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CIVILIZATION OF THE RENAISSANCE IN ITALY

From Jacob Burckhardt's 2nd edition of the Civilization of the Renaissance in Italy; edited for this on-line publication, by ELLOPOS

Part Four: Discovery of the World and of Man

The Natural Sciences in Italy

Rediscovering the Path to Europe
Em. Macron, Rediscovering the Path to Europe


» Full Contents of this Part

Part Four: The Discovery of the World and of Man   » Journeys of the Italians   » The Natural Sciences in Italy   » Discovery of the Beauty of the Landscape   » Discovery of Man   » Biography in the Middle Ages   » Description of the Outward Man   » Description of Human Life

For the position of the Italians in the sphere of the natural sciences, we must refer the reader to the special treatises on the subject, of which the only one with which we are familiar is the superficial and depreciatory work of Libri. The dispute as to the priority of particular discoveries concerns us all the less, since we hold that, at any time, and among any civilized people, a man may appear who, starting with very scanty preparation, is driven by an irresistible impulse into the path of scientific investigation, and through his native gifts achieves the most astonishing success. Such men were Gerbert of Rheims and Roger Bacon. That they were masters of the whole knowledge of the age in their several departments was a natural consequence of the spirit in which they worked. When once the veil of illusion was torn asunder, when once the dread of nature and the slavery to books and tradition were overcome, countless problems lay before them for solution. It is another matter when a whole people takes a natural delight in the study and investigation of nature, at a time when other nations are indifferent, that is to say, when the discoverer is not threatened or wholly ignored, but can count on the friendly support of congenial spirits. That this was the case in Italy is unquestionable. The Italian students of nature trace with pride in the 'Divine Comedy' the hints and proofs of Dante's scientific interest in nature. On his claim to priority in this or that discovery or reference, we must leave the men of science to decide; but every layman must be struck by the wealth of his observations on the external world, shown merely in his picture and comparisons. He, more than any other modern poet, takes them from reality, whether in nature or human life, and uses them never as mere ornament, but in order to give the reader the fullest and most adequate sense of his meaning. It is in astronomy that he appears chiefly as a scientific specialist, though it must not be forgotten that many astronomical allusions in his great poem, which now appear to us learned, must then have been intelligible to the general reader. Dante, learning apart, appeals to a popular knowledge of the heavens, which the Italians of his day, from the mere fact that they were a nautical people, had in common with the ancients. This knowledge of the rising and setting of the constellations has been rendered superfluous to the modern world by calendars and clocks, and with it has gone whatever interest in astronomy the people may once have had. Nowadays, with our schools and handbooks, every child knows - what Dante did not know - that the earth moves round the sun; but the interest once taken in the subject itself has given place, except in the case of astronomical specialists, to the most absolute indifference.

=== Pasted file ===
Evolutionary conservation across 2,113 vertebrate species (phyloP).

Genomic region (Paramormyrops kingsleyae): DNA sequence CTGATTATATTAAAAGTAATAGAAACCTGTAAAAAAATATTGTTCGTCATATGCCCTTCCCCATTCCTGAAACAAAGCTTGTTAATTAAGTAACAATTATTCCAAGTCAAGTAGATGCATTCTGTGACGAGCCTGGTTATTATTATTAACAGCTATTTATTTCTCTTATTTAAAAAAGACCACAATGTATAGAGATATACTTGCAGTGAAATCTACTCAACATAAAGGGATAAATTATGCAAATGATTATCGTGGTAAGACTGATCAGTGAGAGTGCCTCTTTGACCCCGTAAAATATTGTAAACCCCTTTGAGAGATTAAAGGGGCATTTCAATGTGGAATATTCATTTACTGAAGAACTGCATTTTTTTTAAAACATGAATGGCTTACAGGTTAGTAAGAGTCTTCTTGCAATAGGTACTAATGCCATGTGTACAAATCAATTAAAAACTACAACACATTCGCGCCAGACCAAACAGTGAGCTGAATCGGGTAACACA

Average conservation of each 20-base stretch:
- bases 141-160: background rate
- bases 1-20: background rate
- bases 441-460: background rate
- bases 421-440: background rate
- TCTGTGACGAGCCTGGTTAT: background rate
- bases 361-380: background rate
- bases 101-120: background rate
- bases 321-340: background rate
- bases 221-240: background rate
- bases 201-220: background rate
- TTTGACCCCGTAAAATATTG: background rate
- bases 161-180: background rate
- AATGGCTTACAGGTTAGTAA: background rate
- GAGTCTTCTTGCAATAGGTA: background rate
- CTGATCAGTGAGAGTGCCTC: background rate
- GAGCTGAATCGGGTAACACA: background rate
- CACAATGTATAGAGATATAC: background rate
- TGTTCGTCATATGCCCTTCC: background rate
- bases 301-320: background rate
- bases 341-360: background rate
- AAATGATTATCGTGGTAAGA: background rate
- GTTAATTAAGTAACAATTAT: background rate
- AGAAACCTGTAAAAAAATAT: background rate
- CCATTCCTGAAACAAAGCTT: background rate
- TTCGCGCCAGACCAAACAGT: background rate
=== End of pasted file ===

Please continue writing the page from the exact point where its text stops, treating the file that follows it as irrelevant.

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Civilization of the Renaissance in Italy: Table of Contents

url: www.ellopos.net/politics/renaissance/default.asp


IN PRINT

Rediscovering the Path to Europe Henrik Ibsen, A Doll's House

Learned Freeware

 

Cf. The Ancient Greece * The Ancient Rome
The Eastern Roman Empire (Byzantium) * The Making of Europe

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